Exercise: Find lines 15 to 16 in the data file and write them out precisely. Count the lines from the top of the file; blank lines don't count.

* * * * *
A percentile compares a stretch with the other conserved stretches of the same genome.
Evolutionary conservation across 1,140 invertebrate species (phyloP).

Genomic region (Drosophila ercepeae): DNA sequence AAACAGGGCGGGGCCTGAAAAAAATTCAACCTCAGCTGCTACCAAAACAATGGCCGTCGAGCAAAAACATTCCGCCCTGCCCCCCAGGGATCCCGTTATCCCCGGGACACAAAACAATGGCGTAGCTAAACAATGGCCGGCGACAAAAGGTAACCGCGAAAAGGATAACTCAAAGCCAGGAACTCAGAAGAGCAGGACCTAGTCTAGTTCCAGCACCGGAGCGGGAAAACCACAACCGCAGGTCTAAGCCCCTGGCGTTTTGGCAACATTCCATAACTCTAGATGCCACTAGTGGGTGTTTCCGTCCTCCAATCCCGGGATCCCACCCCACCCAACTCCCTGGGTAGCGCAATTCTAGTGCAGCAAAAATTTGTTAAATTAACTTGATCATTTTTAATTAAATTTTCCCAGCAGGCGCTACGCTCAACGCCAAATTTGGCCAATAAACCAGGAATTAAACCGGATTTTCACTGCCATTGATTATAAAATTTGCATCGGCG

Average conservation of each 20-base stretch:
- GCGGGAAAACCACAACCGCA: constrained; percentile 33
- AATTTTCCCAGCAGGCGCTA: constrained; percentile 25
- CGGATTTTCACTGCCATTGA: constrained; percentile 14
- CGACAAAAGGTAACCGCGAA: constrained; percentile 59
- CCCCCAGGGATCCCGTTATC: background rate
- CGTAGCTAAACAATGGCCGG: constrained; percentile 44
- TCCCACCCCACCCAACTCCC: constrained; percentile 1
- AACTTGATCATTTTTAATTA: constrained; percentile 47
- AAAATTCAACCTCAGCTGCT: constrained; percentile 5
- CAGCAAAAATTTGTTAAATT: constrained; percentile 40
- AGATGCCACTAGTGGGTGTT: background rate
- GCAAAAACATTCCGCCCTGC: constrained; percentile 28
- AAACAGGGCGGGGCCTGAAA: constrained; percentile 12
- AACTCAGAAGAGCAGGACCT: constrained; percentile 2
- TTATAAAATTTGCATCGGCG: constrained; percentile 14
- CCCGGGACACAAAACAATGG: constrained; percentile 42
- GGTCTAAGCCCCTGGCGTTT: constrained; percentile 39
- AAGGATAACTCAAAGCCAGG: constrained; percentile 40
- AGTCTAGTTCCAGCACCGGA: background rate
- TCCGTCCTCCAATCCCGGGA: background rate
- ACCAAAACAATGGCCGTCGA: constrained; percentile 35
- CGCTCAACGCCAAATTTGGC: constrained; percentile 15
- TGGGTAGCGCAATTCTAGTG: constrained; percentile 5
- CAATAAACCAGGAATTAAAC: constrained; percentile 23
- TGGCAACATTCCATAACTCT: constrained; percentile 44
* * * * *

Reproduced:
- AGATGCCACTAGTGGGTGTT: background rate
- GCAAAAACATTCCGCCCTGC: constrained; percentile 28